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Francis Garden - 1878 - Table of contents

Diccionario filosófico
Complete edition

Diccionario de Filosofía
Brief definition of the most important concepts of philosophy.


A Dictionary of English Philosophical Terms Francis Garden

Vocabulary of Philosophy, Psychological, Ethical, Metaphysical
William Fleming

Biografías y semblanzas Biographical references and lives of philosophers

Brief introduction to the thought of Ortega y Gasset

History of Philosophy Summaries

Historia de la Filosofía
Explanation of the thought of the great philosophers; summaries, exercises...

Historia de la Filosofía
Digital edition of the History of Philosophy by Jaime Balmes

Historia de la Filosofía
Digital edition of the History of Philosophy by Zeferino González

Vidas, opiniones y sentencias de los filósofos más ilustres
Complete digital edition of the work of Diogenes Laertius

Compendio de las vidas de los filósofos antiguos

A brief history of Greek Philosophy
B. C. Burt


A Short History of Philosophy




Person, Personality

Person, Personality. The word person has an interesting history. Originally it signified a mask, and was given to that worn by actors, appropriate to the character which they represented, answering to the Greek πρόσωπον, a face, which was applied in the same way. From this it passed to the character sustained, as in the phrase dramatis personœ


Hence a man was said to sustain such and such a person according to the part which he had to play in such and such circumstances. A further development of meaning took place in Roman law, wherein it was applied to the parties in a lawsuit, and in criminal cases to the agent as compared with the act. All this would of itself, I think, tend to bring it to its ultimate and prevailing sense, that of a single intelligent subsistence, even had it not come to that very early, as may, I think, be easily shown.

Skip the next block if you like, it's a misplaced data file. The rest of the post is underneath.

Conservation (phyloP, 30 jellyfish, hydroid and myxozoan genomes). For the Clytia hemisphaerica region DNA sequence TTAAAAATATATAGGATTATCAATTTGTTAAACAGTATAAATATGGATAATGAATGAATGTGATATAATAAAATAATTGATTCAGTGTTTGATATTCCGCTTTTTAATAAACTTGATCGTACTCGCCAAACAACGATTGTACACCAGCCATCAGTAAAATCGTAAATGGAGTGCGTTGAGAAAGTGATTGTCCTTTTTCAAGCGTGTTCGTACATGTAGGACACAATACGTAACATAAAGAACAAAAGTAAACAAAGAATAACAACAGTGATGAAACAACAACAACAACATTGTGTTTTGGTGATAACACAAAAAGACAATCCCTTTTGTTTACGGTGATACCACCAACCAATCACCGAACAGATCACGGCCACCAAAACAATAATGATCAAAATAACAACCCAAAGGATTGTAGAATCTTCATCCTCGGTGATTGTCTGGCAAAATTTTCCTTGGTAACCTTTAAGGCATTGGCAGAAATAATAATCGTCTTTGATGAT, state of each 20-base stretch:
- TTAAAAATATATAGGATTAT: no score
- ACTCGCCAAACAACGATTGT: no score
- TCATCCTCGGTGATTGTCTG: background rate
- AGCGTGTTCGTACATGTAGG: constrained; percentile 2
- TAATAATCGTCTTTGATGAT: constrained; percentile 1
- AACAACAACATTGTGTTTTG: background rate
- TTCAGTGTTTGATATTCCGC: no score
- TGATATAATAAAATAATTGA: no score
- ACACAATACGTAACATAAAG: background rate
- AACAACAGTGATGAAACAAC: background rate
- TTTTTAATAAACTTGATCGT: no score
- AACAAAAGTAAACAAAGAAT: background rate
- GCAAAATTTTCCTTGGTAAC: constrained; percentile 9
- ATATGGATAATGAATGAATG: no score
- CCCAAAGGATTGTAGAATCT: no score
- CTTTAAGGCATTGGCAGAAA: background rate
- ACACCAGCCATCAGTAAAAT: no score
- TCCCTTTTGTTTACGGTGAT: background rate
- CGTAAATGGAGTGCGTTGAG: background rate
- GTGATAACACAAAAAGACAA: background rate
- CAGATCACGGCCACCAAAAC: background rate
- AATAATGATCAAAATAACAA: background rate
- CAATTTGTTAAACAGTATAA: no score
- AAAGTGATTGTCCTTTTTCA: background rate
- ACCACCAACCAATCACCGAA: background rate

There are passages in Polybius, in the New Testament, and in the Apostolical Fathers, to say nothing of Cicero, where it can hardly be understood in any other. Hence the parson—the persona exemplaris of his parish. It also had at times the meaning of a distinguished or dignified character. This last, however, is but collateral and accidental to its main history, which undoubtedly brought it to the meaning already stated, and which it habitually bears with us. In this its ultimate force it has thus been denned: "An intelligent agent, having the distinctive character of I, Thou, He; and not divided nor distinguished into intelligent agents capable of the same characters."(1)

The theological must also have had a considerable bearing on the general history of the word. The Latin formula for the Trinity was and is "three Persons and one God," and the discussions both of the truth, itself against its gainsayers, and of the terms by which it was to be expressed, which were the sources of misunderstanding between East and West most naturally led to inquiries into what is meant by the words person and personality.

As applied to us they involve, no doubt, the notion of separate substance in each individual. But though this be so in our case, we must regard the fact as but an accident of created being. In God the accidents which make distinct personality-involve division of substance do not exist, but the distinction of personality is none the less, real. Nay, we cannot doubt that the distinction is clearer and the personalities fuller than with us. To discuss this, however, would be beyond the limits of the present occasion.

Personality is a most important element of morals. To distinguish between persons and things is a primary condition of all ethical inquiry. And so too, the distinction lies at the basis of good law. Hence the wrong of slavery, and the evil of arbitrary power.


(1) WATERLAND, "Second Defence of Some Queries," Works, vol. III p. 339.



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